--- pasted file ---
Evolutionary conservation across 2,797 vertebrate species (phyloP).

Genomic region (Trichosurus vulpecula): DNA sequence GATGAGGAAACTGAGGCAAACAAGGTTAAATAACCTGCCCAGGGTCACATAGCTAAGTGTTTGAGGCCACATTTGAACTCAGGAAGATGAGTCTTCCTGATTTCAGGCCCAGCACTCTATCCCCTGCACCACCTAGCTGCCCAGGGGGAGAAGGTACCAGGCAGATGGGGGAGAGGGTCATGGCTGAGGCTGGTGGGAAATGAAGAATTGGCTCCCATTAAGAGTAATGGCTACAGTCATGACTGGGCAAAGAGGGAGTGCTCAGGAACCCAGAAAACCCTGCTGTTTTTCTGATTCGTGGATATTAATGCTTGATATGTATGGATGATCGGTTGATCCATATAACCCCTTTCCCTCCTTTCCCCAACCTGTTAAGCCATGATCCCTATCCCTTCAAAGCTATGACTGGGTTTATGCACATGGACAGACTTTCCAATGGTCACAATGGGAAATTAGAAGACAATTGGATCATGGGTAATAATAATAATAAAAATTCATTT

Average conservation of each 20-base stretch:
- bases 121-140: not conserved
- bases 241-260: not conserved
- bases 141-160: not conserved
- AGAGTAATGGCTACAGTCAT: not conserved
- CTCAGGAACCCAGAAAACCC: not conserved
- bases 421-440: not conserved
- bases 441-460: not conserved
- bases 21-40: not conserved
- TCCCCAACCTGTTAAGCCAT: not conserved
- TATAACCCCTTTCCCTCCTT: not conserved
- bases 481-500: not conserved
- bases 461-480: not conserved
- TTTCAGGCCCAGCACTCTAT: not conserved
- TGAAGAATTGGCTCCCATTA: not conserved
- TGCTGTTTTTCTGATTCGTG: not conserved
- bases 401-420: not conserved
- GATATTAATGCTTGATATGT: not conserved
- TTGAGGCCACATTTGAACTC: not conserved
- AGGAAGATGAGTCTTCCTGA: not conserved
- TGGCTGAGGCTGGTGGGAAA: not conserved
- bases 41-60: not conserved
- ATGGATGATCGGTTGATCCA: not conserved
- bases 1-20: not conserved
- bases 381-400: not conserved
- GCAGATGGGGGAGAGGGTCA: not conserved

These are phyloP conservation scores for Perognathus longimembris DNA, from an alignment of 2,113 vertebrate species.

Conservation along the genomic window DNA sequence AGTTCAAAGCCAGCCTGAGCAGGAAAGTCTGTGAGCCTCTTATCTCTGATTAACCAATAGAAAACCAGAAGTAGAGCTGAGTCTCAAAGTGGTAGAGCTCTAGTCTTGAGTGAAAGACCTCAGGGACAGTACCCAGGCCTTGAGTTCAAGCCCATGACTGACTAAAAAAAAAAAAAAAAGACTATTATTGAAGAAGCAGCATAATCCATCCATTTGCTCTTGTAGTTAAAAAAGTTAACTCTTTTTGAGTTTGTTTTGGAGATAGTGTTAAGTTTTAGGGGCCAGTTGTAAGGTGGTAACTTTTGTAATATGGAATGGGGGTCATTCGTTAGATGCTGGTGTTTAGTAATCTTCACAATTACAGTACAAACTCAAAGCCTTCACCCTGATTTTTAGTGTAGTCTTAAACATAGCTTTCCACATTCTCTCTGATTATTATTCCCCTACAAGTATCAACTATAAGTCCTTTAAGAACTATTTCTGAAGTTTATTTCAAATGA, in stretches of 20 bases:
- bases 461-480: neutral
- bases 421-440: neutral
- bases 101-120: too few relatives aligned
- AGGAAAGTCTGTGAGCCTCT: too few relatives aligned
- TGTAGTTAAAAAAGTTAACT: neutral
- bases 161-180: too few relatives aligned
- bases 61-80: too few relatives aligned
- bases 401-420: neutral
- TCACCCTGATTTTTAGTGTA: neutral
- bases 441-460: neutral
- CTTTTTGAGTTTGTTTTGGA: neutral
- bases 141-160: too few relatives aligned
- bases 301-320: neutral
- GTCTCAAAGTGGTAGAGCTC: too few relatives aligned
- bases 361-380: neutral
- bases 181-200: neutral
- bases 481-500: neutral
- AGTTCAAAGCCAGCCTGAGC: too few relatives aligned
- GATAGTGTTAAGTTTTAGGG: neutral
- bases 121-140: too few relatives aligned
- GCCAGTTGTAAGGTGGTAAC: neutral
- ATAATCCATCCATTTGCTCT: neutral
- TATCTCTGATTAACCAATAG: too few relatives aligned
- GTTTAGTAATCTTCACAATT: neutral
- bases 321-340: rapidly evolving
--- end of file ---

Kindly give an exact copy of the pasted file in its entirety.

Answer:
Evolutionary conservation across 2,797 vertebrate species (phyloP).

Genomic region (Trichosurus vulpecula): DNA sequence GATGAGGAAACTGAGGCAAACAAGGTTAAATAACCTGCCCAGGGTCACATAGCTAAGTGTTTGAGGCCACATTTGAACTCAGGAAGATGAGTCTTCCTGATTTCAGGCCCAGCACTCTATCCCCTGCACCACCTAGCTGCCCAGGGGGAGAAGGTACCAGGCAGATGGGGGAGAGGGTCATGGCTGAGGCTGGTGGGAAATGAAGAATTGGCTCCCATTAAGAGTAATGGCTACAGTCATGACTGGGCAAAGAGGGAGTGCTCAGGAACCCAGAAAACCCTGCTGTTTTTCTGATTCGTGGATATTAATGCTTGATATGTATGGATGATCGGTTGATCCATATAACCCCTTTCCCTCCTTTCCCCAACCTGTTAAGCCATGATCCCTATCCCTTCAAAGCTATGACTGGGTTTATGCACATGGACAGACTTTCCAATGGTCACAATGGGAAATTAGAAGACAATTGGATCATGGGTAATAATAATAATAAAAATTCATTT

Average conservation of each 20-base stretch:
- bases 121-140: not conserved
- bases 241-260: not conserved
- bases 141-160: not conserved
- AGAGTAATGGCTACAGTCAT: not conserved
- CTCAGGAACCCAGAAAACCC: not conserved
- bases 421-440: not conserved
- bases 441-460: not conserved
- bases 21-40: not conserved
- TCCCCAACCTGTTAAGCCAT: not conserved
- TATAACCCCTTTCCCTCCTT: not conserved
- bases 481-500: not conserved
- bases 461-480: not conserved
- TTTCAGGCCCAGCACTCTAT: not conserved
- TGAAGAATTGGCTCCCATTA: not conserved
- TGCTGTTTTTCTGATTCGTG: not conserved
- bases 401-420: not conserved
- GATATTAATGCTTGATATGT: not conserved
- TTGAGGCCACATTTGAACTC: not conserved
- AGGAAGATGAGTCTTCCTGA: not conserved
- TGGCTGAGGCTGGTGGGAAA: not conserved
- bases 41-60: not conserved
- ATGGATGATCGGTTGATCCA: not conserved
- bases 1-20: not conserved
- bases 381-400: not conserved
- GCAGATGGGGGAGAGGGTCA: not conserved

These are phyloP conservation scores for Perognathus longimembris DNA, from an alignment of 2,113 vertebrate species.

Conservation along the genomic window DNA sequence AGTTCAAAGCCAGCCTGAGCAGGAAAGTCTGTGAGCCTCTTATCTCTGATTAACCAATAGAAAACCAGAAGTAGAGCTGAGTCTCAAAGTGGTAGAGCTCTAGTCTTGAGTGAAAGACCTCAGGGACAGTACCCAGGCCTTGAGTTCAAGCCCATGACTGACTAAAAAAAAAAAAAAAAGACTATTATTGAAGAAGCAGCATAATCCATCCATTTGCTCTTGTAGTTAAAAAAGTTAACTCTTTTTGAGTTTGTTTTGGAGATAGTGTTAAGTTTTAGGGGCCAGTTGTAAGGTGGTAACTTTTGTAATATGGAATGGGGGTCATTCGTTAGATGCTGGTGTTTAGTAATCTTCACAATTACAGTACAAACTCAAAGCCTTCACCCTGATTTTTAGTGTAGTCTTAAACATAGCTTTCCACATTCTCTCTGATTATTATTCCCCTACAAGTATCAACTATAAGTCCTTTAAGAACTATTTCTGAAGTTTATTTCAAATGA, in stretches of 20 bases:
- bases 461-480: neutral
- bases 421-440: neutral
- bases 101-120: too few relatives aligned
- AGGAAAGTCTGTGAGCCTCT: too few relatives aligned
- TGTAGTTAAAAAAGTTAACT: neutral
- bases 161-180: too few relatives aligned
- bases 61-80: too few relatives aligned
- bases 401-420: neutral
- TCACCCTGATTTTTAGTGTA: neutral
- bases 441-460: neutral
- CTTTTTGAGTTTGTTTTGGA: neutral
- bases 141-160: too few relatives aligned
- bases 301-320: neutral
- GTCTCAAAGTGGTAGAGCTC: too few relatives aligned
- bases 361-380: neutral
- bases 181-200: neutral
- bases 481-500: neutral
- AGTTCAAAGCCAGCCTGAGC: too few relatives aligned
- GATAGTGTTAAGTTTTAGGG: neutral
- bases 121-140: too few relatives aligned
- GCCAGTTGTAAGGTGGTAAC: neutral
- ATAATCCATCCATTTGCTCT: neutral
- TATCTCTGATTAACCAATAG: too few relatives aligned
- GTTTAGTAATCTTCACAATT: neutral
- bases 321-340: rapidly evolving